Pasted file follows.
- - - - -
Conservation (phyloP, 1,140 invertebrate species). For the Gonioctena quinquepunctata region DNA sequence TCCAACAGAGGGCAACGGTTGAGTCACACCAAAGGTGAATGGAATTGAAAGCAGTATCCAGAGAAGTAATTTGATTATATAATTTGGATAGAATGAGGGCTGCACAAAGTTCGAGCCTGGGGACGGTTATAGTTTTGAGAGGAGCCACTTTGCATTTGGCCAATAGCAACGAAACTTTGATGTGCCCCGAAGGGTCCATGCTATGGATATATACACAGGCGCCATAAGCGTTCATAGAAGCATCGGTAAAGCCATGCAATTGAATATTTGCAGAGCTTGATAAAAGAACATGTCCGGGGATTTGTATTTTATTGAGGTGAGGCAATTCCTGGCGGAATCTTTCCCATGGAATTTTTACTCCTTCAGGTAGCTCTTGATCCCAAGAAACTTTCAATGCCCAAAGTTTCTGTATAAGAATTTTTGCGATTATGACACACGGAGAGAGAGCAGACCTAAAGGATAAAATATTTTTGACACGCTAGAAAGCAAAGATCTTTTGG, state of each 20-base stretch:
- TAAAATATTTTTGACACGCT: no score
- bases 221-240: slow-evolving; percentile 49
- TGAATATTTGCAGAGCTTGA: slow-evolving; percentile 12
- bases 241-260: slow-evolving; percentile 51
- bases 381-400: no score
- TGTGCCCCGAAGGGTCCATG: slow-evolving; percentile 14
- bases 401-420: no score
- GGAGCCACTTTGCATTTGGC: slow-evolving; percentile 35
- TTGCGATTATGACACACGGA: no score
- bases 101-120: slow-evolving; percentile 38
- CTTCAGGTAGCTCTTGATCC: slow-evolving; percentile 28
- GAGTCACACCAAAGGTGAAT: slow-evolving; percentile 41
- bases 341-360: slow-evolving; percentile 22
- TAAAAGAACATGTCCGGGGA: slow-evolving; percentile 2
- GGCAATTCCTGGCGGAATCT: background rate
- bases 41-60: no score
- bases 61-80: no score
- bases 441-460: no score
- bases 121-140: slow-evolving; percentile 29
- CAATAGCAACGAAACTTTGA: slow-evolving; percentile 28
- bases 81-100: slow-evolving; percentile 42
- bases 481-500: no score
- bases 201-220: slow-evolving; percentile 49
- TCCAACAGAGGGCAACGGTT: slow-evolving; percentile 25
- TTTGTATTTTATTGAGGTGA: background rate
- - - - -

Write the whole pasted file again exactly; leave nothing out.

Conservation (phyloP, 1,140 invertebrate species). For the Gonioctena quinquepunctata region DNA sequence TCCAACAGAGGGCAACGGTTGAGTCACACCAAAGGTGAATGGAATTGAAAGCAGTATCCAGAGAAGTAATTTGATTATATAATTTGGATAGAATGAGGGCTGCACAAAGTTCGAGCCTGGGGACGGTTATAGTTTTGAGAGGAGCCACTTTGCATTTGGCCAATAGCAACGAAACTTTGATGTGCCCCGAAGGGTCCATGCTATGGATATATACACAGGCGCCATAAGCGTTCATAGAAGCATCGGTAAAGCCATGCAATTGAATATTTGCAGAGCTTGATAAAAGAACATGTCCGGGGATTTGTATTTTATTGAGGTGAGGCAATTCCTGGCGGAATCTTTCCCATGGAATTTTTACTCCTTCAGGTAGCTCTTGATCCCAAGAAACTTTCAATGCCCAAAGTTTCTGTATAAGAATTTTTGCGATTATGACACACGGAGAGAGAGCAGACCTAAAGGATAAAATATTTTTGACACGCTAGAAAGCAAAGATCTTTTGG, state of each 20-base stretch:
- TAAAATATTTTTGACACGCT: no score
- bases 221-240: slow-evolving; percentile 49
- TGAATATTTGCAGAGCTTGA: slow-evolving; percentile 12
- bases 241-260: slow-evolving; percentile 51
- bases 381-400: no score
- TGTGCCCCGAAGGGTCCATG: slow-evolving; percentile 14
- bases 401-420: no score
- GGAGCCACTTTGCATTTGGC: slow-evolving; percentile 35
- TTGCGATTATGACACACGGA: no score
- bases 101-120: slow-evolving; percentile 38
- CTTCAGGTAGCTCTTGATCC: slow-evolving; percentile 28
- GAGTCACACCAAAGGTGAAT: slow-evolving; percentile 41
- bases 341-360: slow-evolving; percentile 22
- TAAAAGAACATGTCCGGGGA: slow-evolving; percentile 2
- GGCAATTCCTGGCGGAATCT: background rate
- bases 41-60: no score
- bases 61-80: no score
- bases 441-460: no score
- bases 121-140: slow-evolving; percentile 29
- CAATAGCAACGAAACTTTGA: slow-evolving; percentile 28
- bases 81-100: slow-evolving; percentile 42
- bases 481-500: no score
- bases 201-220: slow-evolving; percentile 49
- TCCAACAGAGGGCAACGGTT: slow-evolving; percentile 25
- TTTGTATTTTATTGAGGTGA: background rate